Australia: Security of payment alert: termination of building and construction contracts and the subsequent limitations on security of payment rights

Building and Construction Update
Last Updated: 29 September 2011
Article by Scott Laycock and Stephanie Venuti

The recent Queensland Supreme Court decision of Walton Constructions (QLD) Pty Ltd v Corrosion Control Technology Pty Ltd & Ors [2011] QSC 67 (Walton) arms respondents with an additional defence to payment claims and presents a new risk to claimants in further limiting their rights to pursue payment under security of payment regimes.

Until recently, it was generally accepted that the termination of a construction contract would not prevent a claimant from exercising its statutory right (pursuant to security of payment legislation) to claim progress payments. However, in Walton, it was held that the termination of a construction contract deprives a claimant from having recourse to the Building and Construction Industry Payments Act 2004 (QLD) (BCIPA).

The position before Walton

Pursuant to the New South Wales Court of Appeal decision of Brodyn Pty Ltd v Davenport (2004) 61 NSWLR 421 (Brodyn), it was accepted that the termination of a construction contract would not prevent a claimant from utilising security of payment legislation in pursuing progress payments.

Brodyn confirmed that under the Building and Construction Industry Security of Payment Act 1999 (NSW) (BCISPA), monthly reference dates, on which a payment claim can be made, continue to accrue for 12 months after the cessation of work, despite the contract having been terminated.

The facts of Walton

The decision concerned a contract (based on AS2545) between a painting subcontractor, Corrosion Control Technology Pty Ltd (CCT) and Walton Construction (QLD) Pty Ltd (Walton Construction).

Subsequent to the contract being terminated by Walton Construction on 15 January 2010, CCT continued to submit payment claims under the BCIPA in respect of reference dates that occurred after the date of termination.

In respect of the last payment claim submitted on 22 March 2010, CCT proceeded to adjudication under the BCIPA and received a favourable determination in the amount of $225,856.92.

Walton Construction challenged the adjudicator's decision on a number of grounds including that the contract's termination deprived CCT of further reference dates and therefore the entitlement to submit its last payment claim pursuant to the BCIPA. CCT relied on Brodyn, arguing that reference dates continue to accrue on a monthly basis after termination.

The Court upheld Walton Construction's argument on the following two grounds:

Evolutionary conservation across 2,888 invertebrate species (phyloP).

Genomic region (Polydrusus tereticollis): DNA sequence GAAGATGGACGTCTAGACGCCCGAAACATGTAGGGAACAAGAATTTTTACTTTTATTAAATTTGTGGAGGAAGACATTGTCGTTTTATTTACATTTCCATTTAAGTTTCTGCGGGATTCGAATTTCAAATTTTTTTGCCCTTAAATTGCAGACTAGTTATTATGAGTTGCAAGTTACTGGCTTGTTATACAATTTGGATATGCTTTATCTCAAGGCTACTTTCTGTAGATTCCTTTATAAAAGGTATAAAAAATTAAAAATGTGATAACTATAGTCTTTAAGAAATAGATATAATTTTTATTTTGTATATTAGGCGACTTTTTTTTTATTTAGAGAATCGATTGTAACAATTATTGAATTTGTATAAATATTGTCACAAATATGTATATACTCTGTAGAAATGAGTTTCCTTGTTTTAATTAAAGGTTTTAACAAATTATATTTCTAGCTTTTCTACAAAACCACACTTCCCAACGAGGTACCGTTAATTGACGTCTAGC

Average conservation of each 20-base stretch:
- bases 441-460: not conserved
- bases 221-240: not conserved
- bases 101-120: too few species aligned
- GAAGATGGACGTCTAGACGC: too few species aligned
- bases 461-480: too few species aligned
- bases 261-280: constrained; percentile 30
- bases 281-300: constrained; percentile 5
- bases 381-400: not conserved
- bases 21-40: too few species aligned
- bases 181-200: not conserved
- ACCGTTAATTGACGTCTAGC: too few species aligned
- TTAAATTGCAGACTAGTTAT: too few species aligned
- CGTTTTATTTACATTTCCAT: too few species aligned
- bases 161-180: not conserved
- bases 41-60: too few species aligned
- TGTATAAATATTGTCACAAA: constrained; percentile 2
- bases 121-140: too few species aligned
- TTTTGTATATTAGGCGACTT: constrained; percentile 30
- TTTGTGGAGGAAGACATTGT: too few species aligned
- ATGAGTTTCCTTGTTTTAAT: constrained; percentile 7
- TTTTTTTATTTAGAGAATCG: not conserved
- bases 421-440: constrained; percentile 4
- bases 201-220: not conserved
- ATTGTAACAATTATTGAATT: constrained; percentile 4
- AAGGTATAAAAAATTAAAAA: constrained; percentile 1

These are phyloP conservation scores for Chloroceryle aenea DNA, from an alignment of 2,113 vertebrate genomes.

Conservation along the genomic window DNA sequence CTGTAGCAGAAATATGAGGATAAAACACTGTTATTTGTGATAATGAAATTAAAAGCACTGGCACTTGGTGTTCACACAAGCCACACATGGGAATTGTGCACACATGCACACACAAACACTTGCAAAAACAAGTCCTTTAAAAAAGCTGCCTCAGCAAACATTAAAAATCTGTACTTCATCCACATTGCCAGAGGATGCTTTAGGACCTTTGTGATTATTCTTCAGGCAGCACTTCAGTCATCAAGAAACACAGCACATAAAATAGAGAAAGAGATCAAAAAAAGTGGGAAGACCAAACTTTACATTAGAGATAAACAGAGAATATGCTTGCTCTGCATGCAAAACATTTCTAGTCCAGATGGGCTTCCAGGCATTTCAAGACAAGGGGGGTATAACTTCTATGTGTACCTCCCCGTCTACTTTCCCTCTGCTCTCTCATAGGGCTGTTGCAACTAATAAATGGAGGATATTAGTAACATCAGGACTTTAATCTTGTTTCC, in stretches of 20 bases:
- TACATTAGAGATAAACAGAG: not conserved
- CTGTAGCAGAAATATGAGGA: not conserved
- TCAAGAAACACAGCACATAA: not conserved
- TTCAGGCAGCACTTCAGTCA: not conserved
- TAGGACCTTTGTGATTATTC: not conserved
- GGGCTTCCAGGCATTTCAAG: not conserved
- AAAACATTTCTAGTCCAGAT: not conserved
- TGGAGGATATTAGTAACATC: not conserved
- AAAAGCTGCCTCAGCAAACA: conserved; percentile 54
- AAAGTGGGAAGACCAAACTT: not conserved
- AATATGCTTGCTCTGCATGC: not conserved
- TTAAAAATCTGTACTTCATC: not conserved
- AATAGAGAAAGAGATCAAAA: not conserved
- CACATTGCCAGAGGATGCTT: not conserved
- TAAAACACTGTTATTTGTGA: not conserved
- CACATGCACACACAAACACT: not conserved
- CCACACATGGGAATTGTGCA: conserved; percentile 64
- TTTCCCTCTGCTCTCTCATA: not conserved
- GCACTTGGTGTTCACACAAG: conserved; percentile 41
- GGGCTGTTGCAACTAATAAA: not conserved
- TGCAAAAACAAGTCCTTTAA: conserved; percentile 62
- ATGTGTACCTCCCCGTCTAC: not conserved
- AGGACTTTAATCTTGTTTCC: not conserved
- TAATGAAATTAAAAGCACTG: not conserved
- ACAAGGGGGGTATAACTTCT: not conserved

1. Clause 44.10 of AS2545 (a clause found in a number of Australia Standard contracts) provides that upon termination of the Contract

the rights and liabilities of the parties shall be the same as they would be at common law had the defaulting party repudiated the Subcontract and the other party had elected to treat the Subcontract as at an end and recover damages.

The Court found this to mean that while the subcontractor can pursue any common law causes of action against the contract to recover any outstanding monies, its BCIPA entitlements cease on termination of the contract.

2.The case of Brodyn was distinguished as the definition of 'reference date' in the BCISPA (NSW) was expressed 'in relation to a construction contract' whereas the definition of 'reference date' in the BCIPA (QLD) was expressed as 'under a construction contract'. It was held that the reference to 'under a construction contract' meant that reference dates cannot occur subsequent to termination.

Practical implications

The Walton decision means that contractors who enter construction contracts in Queensland with clauses similar to clause 44.10 of AS2545 and who do not have reference dates accrued before the contract was terminated, may not be entitled to rely on security of payment legislation to enforce their rights. The drafting of termination clauses within building and construction contracts to ensure reference dates survive termination, can avoid this result.

On the other hand, the Walton decision presents an opportunity for disgruntled principals, anticipating large ambit claims from contractors, to consider terminating a contract in an attempt to force contractors to pursue payment through the more expensive and time consuming means of litigation or arbitration. However, seeking legal advice as to the right to validly terminate a contract is always recommended.

This report does not comprise legal advice and neither Gadens Lawyers nor the authors accept any responsibility for it.

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For more information, please contact:


Scott Laycock

t (02) 9931 4865



Jim Demack

t (07) 3231 1570

David Maunsell

t (07) 3223 4701


Thomas Adames

t (07) 3223 4702



Lionel Appelboom

t (03) 8738 6061


Andrew Denehy

t (03) 9612 8217


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